It was awesome to see the female friendships unfold on GLOW. Did you form any special bonds on the show?
Yes, definitely. We all became great friends, and that’s something we really treasure and don’t take that for granted. All of us ladies are on this one group chat together even though we’re all in different parts of the world now.
Your parents fled Cambodia in the late ’70s, and you grew up in the suburbs outside Toronto. How has your childhood influenced your work today?
Growing up, I definitely was not encourage to go in this direction. Because of where my parents are from, and what they had to do in their lives, I think they just wanted my sisters and me to have a sense of security and safety in life. Having lost family members and having to start all over again, there was no sense of security for my parents. It took me some time to really understand that was their fear, but it didn’t have to be mine. Growing up, I felt that their fears sort of transferred over to me, and there were a lot of times, even though I really wanted to be an actor, I had to keep it a secret. I didn’t want to say it out loud because there was a fear of failing, a fear of just the unknown. So it took me some time to really realize my journey, but it was something that I still felt truly connected to, and I have found a way to live that truth in my life through this career. I think that where I came from really gave me strength.
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When you visit home, where’s the first place you go?
I’ve recently discovered Joso’s on Avenue and Davenport. It’s this amazing seafood restaurant owned by this amazing family from Croatia. When you walk in there, it’s beautiful and colourful, and you feel like you’re part of the family.
Let’s talk about your role as Knives Chau in Scott Pilgrim. What was it like to kick ass on screen like that?
Honestly, it’s funny because Scott Pilgrim was the early part of my career and I feel lucky because I was able to play this character with a full arc, a character who was learning about herself and growing. It was really a coming-of-age kind of character, who was able to kick ass for herself by the end of the film, and I think that having that be one of my first roles definitely made me realize that roles like that for me don’t come around very often.
I definitely seek out those types of roles and try to find another version of being able to kick ass and to have an arc in my character. I feel that Scott Pilgrim has always instilled that in me. I try to find those kinds of roles, and I fight for them.
Can you talk about your experience in Hollywood going for roles?
Do I have days where I’m depressed and feel like I’m not getting to go out for things that I’d love to go out for? I have those days. But, I also feel very hopeful and feel like we are at a time where there is a need and want for diverse stories on screen. And by diverse stories, I mean certainly back to what I was saying earlier—it’s not just about filling that quota of having a minority face show up on the screen, it’s having a nuanced human being show up on the screen who just so happens to be a minority as well.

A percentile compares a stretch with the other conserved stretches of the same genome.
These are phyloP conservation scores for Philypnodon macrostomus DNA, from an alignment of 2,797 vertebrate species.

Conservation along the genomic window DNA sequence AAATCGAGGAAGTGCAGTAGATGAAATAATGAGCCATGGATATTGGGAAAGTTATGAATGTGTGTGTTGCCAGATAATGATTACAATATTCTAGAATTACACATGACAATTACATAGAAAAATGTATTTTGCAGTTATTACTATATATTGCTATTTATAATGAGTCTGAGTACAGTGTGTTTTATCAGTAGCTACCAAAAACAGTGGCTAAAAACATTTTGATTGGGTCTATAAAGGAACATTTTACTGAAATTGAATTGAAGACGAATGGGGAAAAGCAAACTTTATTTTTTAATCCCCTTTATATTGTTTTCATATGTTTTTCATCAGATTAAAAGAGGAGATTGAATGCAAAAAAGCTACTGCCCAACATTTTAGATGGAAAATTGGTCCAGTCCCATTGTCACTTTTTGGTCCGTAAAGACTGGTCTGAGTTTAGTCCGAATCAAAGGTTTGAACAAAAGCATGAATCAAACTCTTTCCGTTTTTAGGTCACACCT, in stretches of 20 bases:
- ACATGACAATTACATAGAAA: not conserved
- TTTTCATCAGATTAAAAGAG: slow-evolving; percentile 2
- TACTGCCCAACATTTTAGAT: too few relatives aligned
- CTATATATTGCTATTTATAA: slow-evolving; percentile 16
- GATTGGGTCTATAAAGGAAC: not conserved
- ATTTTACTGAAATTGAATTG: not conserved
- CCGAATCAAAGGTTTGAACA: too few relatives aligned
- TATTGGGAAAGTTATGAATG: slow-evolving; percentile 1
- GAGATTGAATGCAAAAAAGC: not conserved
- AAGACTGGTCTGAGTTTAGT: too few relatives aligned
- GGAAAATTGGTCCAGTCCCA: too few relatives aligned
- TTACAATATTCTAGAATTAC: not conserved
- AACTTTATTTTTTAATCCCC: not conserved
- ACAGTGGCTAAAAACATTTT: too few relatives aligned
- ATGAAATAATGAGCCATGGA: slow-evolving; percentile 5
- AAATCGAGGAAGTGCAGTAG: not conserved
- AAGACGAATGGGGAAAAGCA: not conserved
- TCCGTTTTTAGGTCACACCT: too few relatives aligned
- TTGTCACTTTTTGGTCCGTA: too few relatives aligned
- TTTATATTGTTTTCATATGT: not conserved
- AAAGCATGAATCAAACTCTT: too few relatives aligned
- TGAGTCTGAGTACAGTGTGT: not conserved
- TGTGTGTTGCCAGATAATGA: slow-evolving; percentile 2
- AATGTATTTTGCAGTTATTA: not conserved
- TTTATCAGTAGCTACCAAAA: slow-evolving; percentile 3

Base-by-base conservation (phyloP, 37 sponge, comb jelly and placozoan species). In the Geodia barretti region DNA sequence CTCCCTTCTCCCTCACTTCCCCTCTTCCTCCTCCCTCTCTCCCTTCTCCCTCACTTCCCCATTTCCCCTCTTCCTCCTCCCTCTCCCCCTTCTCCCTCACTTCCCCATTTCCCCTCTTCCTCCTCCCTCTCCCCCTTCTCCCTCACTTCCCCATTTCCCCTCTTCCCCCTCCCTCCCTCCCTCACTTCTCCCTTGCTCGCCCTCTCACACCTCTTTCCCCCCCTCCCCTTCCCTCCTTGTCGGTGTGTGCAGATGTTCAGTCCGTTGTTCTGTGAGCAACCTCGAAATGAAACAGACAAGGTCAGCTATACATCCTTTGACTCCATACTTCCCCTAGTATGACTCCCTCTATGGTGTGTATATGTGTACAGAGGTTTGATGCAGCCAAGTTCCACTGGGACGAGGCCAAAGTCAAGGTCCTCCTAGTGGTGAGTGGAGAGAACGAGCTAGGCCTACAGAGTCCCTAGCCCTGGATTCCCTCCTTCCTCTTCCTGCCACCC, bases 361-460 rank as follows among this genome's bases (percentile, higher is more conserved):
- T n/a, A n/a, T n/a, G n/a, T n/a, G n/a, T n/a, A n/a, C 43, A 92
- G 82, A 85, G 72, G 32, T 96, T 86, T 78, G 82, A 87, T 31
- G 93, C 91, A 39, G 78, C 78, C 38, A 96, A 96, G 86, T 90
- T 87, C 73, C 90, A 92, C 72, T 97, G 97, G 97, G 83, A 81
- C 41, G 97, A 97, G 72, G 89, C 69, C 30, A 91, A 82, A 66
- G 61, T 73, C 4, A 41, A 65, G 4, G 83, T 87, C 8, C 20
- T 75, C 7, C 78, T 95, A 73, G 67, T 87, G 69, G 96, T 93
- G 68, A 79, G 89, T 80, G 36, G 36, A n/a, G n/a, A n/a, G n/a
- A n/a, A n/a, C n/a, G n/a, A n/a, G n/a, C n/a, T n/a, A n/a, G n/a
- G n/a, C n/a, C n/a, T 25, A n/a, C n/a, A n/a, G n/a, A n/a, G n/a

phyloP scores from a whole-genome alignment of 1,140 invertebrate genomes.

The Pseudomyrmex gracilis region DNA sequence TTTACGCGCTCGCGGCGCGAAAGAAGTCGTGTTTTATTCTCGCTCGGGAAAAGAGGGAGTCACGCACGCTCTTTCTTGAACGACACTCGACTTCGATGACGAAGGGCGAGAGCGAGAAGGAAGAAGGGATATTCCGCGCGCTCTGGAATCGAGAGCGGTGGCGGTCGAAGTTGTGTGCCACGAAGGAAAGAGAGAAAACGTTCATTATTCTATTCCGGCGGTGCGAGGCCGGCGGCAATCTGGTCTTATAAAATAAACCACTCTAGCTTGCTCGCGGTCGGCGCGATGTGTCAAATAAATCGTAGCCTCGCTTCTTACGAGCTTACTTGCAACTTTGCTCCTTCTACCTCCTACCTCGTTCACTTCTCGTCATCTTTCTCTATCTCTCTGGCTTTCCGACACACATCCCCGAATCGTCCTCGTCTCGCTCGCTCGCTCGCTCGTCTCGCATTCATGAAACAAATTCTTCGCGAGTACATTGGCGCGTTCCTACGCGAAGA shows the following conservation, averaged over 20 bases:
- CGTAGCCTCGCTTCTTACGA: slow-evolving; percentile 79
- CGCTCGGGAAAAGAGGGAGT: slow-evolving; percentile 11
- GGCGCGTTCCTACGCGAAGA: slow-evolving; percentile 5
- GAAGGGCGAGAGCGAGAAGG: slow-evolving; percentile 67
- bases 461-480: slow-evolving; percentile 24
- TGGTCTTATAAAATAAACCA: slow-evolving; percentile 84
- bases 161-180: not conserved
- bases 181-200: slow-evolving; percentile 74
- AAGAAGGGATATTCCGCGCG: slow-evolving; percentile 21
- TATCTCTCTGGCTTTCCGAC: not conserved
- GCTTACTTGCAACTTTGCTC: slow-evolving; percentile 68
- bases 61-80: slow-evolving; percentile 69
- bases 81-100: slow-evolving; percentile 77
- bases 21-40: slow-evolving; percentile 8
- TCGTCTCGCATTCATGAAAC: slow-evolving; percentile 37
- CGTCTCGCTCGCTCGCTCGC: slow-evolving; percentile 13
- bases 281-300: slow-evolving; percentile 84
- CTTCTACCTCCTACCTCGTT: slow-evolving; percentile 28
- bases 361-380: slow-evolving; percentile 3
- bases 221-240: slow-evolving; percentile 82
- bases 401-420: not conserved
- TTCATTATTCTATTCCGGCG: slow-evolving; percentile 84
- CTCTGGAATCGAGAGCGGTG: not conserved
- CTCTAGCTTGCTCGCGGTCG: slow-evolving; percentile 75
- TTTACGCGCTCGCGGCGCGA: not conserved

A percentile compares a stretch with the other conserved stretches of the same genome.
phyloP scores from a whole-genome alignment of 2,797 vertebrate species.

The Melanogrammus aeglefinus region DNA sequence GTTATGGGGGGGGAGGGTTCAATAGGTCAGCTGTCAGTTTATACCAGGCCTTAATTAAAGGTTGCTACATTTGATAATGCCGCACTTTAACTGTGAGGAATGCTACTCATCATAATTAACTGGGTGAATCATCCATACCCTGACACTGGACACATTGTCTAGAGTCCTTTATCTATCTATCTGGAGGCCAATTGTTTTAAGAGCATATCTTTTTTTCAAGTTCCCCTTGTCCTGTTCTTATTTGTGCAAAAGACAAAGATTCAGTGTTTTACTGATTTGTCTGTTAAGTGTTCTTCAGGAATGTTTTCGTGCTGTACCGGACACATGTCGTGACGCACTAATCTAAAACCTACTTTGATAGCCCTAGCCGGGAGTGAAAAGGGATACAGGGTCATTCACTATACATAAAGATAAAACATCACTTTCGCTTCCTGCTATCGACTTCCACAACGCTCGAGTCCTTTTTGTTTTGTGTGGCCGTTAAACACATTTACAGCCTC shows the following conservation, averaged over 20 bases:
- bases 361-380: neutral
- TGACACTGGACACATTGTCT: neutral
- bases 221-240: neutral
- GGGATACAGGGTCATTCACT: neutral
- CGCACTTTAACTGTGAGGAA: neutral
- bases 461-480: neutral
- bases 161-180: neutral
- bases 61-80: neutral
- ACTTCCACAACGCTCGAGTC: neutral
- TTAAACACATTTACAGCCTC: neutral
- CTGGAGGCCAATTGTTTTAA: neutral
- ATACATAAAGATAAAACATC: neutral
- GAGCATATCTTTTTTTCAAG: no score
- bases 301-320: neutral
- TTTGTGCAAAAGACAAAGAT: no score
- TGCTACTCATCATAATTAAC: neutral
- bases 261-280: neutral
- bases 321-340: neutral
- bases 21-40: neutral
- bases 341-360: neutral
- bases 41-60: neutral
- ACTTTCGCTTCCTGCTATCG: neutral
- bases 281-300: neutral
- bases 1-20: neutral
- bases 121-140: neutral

I think right now what is more important is visibility. The more visibility we can have on screen, the more we can start to feel like it’s normalized or equal to have those stories on screen.
When I think about my parents, would they have been able to fight for putting more diverse faces on the screen? I don’t think so. But now we’re seeing a whole generation of kids whose parents either emigrated or brought us up a country with a different culture, and we’re seeing that we can take a different path and we’re fighting for that. The next generation after me is going to have even more opportunities to tell their stories and hopefully feel like it’s easier and easier.
I doodled this when we were nearing the end of production on #glownetflix (I gotta work on my proportions ) Can you guess who is who? I’m most proud of Bash turning out to look like the 7up Guy with his hair combed Really this bunch so much! @glownetflix
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Any chance you could give us a sneak peek into what we can expect from Season 2 of GLOW?
All I know is we’ve been asked to go back for four weeks of wrestling training before we start shooting. What does that mean and what are we going to learn? I’m not sure. I’m definitely excited, and I do really hope that I can be more part of Season 2 and see Jenny’s storyline open up. There are so many amazing women on the show; I know everyone will get their time to tell their story in the most organic way and at the right time.